To an outsider Germany might seem like a place where women could easily fill high-powered positions, writes Rebeka Shaid. After all, the country is governed by chancellor Angela Merkel, who Forbes recently crowned “the world’s most powerful woman”. Yet last year the German Institute for Economic Research found that over 90 per cent of the nation’s top-100 companies did not appoint one single woman to an executive positions. How can this be?
In 2001, the business community in Germany made a pledge to the government to increase the number of women on boards. However, almost a decade on, little has changed. The study revealed that only 29 of 906 board seats at Germany’s 200 largest companies were filled by women in 2010 – only a marginal improvement.
Monika Schulz-Strelow, founder and president of FidAR, an association of around 300 members that lobbies for a legal female quota of at least 25 per cent, told me that “the state is bound by the basic German law to enforce gender equality in all areas of society”.
”The proportion of women in leadership positions within companies may be growing slowly, but at this current pace, only a legal minimum quota to get women on boards can speed this process up. This is not a question of the zeitgeist, but a commercial necessity.”
The benefits of women filling executive positions are plentiful, according to Schulz-Strelow.
“Getting more women [on boards] results in better corporate management and improved chances of higher returns. It has been proven that mixed teams do not only increase the economic performance of an enterprise, but also boost its administration.”
Ursula von der Leyen, Germany’s labour minister, who has received advice from Schulz-Strelow on this issue, is likely to agree. Earlier this year, von der Leyen announced her plans to enforce a nationwide female quota by 2013. But even within her own party, this has caused an uproar. Angela Merkel described the extremely low number of women in executive positions – 3.2 per cent in Germany’s largest 200 companies – as a scandal, but does not want to introduce a quota system. Instead, Merkel seeks to put pressure on the private sector to introduce more family-friendly working arrangements.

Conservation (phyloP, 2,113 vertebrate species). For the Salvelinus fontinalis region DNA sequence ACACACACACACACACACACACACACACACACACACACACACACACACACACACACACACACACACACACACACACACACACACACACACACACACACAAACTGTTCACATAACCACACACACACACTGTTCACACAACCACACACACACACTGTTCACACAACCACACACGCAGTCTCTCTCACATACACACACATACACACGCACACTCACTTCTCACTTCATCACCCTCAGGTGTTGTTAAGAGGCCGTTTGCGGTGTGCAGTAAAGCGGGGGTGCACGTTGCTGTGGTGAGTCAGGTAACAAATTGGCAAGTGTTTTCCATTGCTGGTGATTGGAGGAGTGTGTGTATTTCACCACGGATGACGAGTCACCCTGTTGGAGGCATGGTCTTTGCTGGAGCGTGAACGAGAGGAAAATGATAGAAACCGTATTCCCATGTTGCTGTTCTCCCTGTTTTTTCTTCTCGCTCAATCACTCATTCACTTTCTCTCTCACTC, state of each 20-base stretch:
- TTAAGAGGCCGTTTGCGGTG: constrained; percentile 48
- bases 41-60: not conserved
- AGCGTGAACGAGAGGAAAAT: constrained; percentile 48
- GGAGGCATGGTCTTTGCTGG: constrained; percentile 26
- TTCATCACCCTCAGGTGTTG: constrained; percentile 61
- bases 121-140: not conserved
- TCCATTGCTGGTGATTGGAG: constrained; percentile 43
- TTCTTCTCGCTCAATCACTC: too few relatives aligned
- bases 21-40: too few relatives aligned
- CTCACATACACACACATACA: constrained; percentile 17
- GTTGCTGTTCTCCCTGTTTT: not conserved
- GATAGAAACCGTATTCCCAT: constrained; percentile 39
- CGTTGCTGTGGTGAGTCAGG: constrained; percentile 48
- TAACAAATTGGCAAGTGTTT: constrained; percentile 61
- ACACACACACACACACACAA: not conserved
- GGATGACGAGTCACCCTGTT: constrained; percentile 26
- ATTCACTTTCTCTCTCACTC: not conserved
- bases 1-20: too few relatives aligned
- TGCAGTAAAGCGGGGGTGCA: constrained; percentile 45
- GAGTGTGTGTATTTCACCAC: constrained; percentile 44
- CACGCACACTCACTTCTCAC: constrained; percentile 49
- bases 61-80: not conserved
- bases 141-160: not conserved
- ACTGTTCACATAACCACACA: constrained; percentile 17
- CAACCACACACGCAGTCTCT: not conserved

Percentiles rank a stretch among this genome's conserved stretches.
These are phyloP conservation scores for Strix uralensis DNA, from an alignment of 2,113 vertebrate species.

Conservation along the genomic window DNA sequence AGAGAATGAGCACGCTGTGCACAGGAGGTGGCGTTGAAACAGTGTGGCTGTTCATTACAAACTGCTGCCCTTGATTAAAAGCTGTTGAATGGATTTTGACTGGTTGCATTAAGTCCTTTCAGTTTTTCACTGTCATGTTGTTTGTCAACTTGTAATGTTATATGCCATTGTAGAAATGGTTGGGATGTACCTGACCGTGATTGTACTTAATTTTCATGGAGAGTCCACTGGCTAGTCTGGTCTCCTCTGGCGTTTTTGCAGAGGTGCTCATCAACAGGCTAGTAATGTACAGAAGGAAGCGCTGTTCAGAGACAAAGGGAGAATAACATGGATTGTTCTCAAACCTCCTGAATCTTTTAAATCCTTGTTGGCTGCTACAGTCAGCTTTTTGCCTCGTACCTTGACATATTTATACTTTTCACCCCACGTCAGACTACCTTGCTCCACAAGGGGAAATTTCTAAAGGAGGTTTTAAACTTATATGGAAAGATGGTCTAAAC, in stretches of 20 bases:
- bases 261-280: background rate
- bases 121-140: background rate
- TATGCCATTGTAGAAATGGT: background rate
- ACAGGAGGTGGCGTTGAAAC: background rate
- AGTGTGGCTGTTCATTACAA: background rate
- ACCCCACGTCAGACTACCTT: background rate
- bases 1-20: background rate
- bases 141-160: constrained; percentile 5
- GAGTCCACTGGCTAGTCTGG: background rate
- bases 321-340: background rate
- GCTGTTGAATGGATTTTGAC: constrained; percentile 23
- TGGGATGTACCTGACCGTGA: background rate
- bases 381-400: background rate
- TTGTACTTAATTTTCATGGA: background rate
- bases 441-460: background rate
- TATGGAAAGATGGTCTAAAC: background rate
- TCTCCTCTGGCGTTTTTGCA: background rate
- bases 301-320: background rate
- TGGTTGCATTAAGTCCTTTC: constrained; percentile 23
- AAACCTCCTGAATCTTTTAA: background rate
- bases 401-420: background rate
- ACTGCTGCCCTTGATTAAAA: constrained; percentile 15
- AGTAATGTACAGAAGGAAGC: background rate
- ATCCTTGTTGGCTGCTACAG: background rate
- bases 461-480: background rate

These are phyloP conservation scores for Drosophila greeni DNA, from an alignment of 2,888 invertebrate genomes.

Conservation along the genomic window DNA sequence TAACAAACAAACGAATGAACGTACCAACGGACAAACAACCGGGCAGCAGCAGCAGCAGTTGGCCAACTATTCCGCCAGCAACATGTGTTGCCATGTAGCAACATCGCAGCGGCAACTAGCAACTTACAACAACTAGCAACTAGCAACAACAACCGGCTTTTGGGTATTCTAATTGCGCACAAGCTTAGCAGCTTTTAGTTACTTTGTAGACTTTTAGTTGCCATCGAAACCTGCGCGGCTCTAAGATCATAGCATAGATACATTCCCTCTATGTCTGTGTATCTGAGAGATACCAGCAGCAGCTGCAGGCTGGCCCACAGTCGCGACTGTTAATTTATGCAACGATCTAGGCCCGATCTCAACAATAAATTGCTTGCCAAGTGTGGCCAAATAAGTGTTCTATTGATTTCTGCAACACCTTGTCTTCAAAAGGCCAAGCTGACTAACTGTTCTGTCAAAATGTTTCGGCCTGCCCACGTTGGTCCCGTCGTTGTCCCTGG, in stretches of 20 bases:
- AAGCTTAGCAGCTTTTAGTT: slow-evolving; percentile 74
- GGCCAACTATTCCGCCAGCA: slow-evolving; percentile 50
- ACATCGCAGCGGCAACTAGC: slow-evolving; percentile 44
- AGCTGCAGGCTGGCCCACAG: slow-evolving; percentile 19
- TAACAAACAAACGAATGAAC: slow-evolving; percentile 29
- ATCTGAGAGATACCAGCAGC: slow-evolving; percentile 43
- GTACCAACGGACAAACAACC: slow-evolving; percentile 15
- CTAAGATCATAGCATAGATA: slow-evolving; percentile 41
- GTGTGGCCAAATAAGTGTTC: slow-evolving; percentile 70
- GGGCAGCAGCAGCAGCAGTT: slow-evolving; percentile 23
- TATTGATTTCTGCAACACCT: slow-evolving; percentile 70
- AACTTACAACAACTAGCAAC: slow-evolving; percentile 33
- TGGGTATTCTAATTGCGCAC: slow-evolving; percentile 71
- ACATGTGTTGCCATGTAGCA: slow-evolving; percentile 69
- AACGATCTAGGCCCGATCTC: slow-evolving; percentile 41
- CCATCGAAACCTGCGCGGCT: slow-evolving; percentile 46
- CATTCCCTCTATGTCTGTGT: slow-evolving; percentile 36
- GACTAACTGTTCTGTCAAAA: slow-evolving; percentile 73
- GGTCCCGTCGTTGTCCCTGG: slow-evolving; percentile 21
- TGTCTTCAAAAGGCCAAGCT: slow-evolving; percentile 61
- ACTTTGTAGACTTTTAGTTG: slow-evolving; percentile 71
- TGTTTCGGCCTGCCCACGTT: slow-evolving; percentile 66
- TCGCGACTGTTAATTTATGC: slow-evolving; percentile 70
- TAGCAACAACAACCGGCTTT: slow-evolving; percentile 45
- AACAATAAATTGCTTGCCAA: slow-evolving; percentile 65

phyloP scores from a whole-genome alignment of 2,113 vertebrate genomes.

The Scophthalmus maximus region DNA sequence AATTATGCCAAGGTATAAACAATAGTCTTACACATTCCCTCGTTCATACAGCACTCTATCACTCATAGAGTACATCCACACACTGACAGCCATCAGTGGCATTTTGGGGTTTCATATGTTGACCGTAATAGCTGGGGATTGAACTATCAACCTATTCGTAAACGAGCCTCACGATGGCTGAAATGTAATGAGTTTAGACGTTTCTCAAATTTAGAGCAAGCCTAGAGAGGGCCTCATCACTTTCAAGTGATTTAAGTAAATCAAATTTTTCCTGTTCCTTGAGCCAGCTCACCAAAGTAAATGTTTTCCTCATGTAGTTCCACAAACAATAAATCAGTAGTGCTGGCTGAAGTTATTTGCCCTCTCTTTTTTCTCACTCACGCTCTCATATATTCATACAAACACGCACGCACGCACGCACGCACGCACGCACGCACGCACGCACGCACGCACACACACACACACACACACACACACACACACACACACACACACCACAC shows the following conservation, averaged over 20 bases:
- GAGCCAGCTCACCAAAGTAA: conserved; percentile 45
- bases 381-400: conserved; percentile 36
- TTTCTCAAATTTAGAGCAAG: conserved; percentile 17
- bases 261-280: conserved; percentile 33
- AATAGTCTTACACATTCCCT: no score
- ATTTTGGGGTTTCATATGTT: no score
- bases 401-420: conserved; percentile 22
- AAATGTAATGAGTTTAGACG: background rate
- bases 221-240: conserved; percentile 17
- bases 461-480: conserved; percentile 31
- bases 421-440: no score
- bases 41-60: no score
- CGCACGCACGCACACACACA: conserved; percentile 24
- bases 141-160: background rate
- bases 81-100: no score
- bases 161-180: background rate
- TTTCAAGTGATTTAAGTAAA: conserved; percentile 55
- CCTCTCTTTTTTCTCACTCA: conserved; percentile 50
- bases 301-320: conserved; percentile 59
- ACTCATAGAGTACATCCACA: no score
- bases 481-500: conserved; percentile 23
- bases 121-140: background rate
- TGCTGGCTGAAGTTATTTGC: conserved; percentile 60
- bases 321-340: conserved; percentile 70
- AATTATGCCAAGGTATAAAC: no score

Von der Leyen’s proposal to integrate a female quota of at least 25-30 per cent into employment law has not only been disapproved of by the chancellor, but also by some leaders in the industry. One chief executive recently told a German newspaper that a minimum quota was simply “not viable”.
However, Viviane Reding of the European Commission has threatened to impose quotas on the biggest 500 listed groups if companies do not change their diversity regulations by March 2012.
With this deadline looming, Monika Schulz-Strelow says:
“The federal government must recognise that a Europe-wide quota system can only be averted if the cabinet calls for binding reforms from companies directly.”